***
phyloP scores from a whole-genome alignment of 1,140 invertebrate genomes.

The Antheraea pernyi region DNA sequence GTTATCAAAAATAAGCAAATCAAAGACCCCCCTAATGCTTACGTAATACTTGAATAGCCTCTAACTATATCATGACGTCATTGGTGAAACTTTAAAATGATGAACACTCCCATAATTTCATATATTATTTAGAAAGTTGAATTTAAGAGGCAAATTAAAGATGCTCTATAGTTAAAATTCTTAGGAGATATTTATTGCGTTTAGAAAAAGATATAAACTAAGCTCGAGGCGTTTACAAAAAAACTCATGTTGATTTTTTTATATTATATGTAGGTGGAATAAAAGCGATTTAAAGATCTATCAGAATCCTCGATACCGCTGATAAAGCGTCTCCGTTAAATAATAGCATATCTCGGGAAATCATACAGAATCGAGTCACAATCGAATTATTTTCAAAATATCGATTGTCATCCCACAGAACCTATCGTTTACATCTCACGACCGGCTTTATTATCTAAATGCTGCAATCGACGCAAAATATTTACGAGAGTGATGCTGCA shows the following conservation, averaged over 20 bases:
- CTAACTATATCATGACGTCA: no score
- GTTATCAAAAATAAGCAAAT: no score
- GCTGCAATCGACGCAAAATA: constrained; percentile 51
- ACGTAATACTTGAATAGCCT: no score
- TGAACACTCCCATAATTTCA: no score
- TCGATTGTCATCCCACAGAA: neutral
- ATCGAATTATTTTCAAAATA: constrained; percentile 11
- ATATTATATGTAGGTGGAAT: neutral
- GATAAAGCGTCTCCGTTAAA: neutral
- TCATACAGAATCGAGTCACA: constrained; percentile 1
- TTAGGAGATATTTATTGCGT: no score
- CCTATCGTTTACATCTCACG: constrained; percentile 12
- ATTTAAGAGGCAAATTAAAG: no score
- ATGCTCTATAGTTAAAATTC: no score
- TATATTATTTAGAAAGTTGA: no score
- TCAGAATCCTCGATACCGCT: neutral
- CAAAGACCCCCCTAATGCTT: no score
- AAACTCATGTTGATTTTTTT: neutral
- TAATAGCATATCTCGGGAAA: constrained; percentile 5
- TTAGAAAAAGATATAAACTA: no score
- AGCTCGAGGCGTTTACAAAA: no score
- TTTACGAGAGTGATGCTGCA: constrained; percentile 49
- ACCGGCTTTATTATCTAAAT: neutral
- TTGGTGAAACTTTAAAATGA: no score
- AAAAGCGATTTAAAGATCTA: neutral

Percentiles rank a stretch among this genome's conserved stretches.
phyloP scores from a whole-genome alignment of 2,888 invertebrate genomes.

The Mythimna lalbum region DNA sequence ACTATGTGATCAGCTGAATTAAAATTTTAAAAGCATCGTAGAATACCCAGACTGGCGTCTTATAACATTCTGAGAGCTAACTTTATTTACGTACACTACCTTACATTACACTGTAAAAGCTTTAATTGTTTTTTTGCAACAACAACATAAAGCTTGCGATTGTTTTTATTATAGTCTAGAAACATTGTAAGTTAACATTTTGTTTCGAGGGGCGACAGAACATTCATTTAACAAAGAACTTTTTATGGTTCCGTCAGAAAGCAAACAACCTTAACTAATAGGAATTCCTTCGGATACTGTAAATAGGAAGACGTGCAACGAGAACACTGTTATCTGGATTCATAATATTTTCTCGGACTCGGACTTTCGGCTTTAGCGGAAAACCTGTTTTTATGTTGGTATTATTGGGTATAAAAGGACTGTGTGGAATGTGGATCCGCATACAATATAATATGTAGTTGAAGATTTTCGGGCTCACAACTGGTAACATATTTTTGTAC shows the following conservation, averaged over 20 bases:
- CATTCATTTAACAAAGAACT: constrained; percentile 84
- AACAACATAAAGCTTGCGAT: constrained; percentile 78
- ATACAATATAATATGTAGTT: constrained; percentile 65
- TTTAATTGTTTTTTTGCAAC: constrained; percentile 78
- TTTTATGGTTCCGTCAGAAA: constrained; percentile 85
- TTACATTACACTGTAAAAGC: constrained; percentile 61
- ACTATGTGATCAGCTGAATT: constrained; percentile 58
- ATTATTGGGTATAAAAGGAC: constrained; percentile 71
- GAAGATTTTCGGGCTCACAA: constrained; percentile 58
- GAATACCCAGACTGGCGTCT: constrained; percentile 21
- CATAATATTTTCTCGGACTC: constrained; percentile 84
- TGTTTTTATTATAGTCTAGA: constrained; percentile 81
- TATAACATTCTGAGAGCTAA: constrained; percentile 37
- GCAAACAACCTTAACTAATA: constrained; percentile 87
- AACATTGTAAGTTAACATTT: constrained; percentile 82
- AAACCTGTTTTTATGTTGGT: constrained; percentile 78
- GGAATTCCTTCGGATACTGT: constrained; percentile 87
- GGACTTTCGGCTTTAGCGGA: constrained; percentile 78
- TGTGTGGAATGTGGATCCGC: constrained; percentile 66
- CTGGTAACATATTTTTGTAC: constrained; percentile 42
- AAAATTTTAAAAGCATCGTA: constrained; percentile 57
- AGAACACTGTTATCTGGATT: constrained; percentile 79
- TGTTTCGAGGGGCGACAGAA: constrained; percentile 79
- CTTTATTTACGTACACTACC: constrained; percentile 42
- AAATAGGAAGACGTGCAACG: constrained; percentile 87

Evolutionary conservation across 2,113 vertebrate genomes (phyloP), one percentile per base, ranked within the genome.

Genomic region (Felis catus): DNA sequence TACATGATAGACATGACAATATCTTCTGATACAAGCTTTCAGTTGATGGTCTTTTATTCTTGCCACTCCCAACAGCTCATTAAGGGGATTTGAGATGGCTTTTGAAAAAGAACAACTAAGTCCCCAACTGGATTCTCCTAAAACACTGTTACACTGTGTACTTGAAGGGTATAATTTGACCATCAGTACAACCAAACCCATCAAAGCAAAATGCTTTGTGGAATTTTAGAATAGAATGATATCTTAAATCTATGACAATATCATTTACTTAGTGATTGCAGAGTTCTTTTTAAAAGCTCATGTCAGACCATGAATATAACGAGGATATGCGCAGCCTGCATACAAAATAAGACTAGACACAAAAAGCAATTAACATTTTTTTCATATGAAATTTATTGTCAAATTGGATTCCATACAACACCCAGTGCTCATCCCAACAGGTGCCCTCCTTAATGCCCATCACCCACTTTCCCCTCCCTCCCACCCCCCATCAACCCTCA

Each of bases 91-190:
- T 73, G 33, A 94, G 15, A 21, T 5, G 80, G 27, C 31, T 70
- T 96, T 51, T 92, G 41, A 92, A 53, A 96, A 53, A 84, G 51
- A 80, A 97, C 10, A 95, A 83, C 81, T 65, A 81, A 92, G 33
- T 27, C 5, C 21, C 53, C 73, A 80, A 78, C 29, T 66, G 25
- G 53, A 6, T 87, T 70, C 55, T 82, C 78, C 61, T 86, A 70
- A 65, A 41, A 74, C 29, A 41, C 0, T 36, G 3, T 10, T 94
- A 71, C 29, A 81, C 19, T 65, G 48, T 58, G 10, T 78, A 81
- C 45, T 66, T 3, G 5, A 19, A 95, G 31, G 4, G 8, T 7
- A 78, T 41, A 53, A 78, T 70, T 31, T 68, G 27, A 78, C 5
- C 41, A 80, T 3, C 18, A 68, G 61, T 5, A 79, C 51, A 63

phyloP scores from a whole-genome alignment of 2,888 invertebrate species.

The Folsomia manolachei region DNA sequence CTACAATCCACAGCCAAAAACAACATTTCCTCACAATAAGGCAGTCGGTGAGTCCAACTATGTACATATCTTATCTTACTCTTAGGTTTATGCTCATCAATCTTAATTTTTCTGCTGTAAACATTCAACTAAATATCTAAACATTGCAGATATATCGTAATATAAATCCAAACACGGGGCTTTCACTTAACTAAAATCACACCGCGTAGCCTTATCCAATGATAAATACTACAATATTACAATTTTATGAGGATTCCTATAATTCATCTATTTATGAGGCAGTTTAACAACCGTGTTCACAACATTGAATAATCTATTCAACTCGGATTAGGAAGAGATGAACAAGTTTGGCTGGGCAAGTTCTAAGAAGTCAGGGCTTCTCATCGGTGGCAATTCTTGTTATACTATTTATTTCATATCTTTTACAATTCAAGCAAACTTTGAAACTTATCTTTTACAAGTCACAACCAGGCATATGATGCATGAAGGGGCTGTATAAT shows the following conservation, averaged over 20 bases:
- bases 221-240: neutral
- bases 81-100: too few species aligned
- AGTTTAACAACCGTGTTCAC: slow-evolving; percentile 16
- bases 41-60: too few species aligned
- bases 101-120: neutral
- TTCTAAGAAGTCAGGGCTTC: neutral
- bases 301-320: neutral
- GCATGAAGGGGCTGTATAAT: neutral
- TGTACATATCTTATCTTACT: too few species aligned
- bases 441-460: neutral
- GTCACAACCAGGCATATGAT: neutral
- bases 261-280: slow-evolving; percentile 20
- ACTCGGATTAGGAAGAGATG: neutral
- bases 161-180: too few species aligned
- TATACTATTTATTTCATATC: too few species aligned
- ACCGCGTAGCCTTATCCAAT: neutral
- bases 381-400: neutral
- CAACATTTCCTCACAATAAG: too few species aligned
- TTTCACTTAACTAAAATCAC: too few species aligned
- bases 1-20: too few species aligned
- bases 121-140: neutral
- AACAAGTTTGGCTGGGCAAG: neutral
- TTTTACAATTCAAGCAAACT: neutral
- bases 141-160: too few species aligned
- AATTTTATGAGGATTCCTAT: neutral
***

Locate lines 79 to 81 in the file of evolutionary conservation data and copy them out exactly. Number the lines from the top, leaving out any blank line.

- TGTACATATCTTATCTTACT: too few species aligned
- bases 441-460: neutral
- GTCACAACCAGGCATATGAT: neutral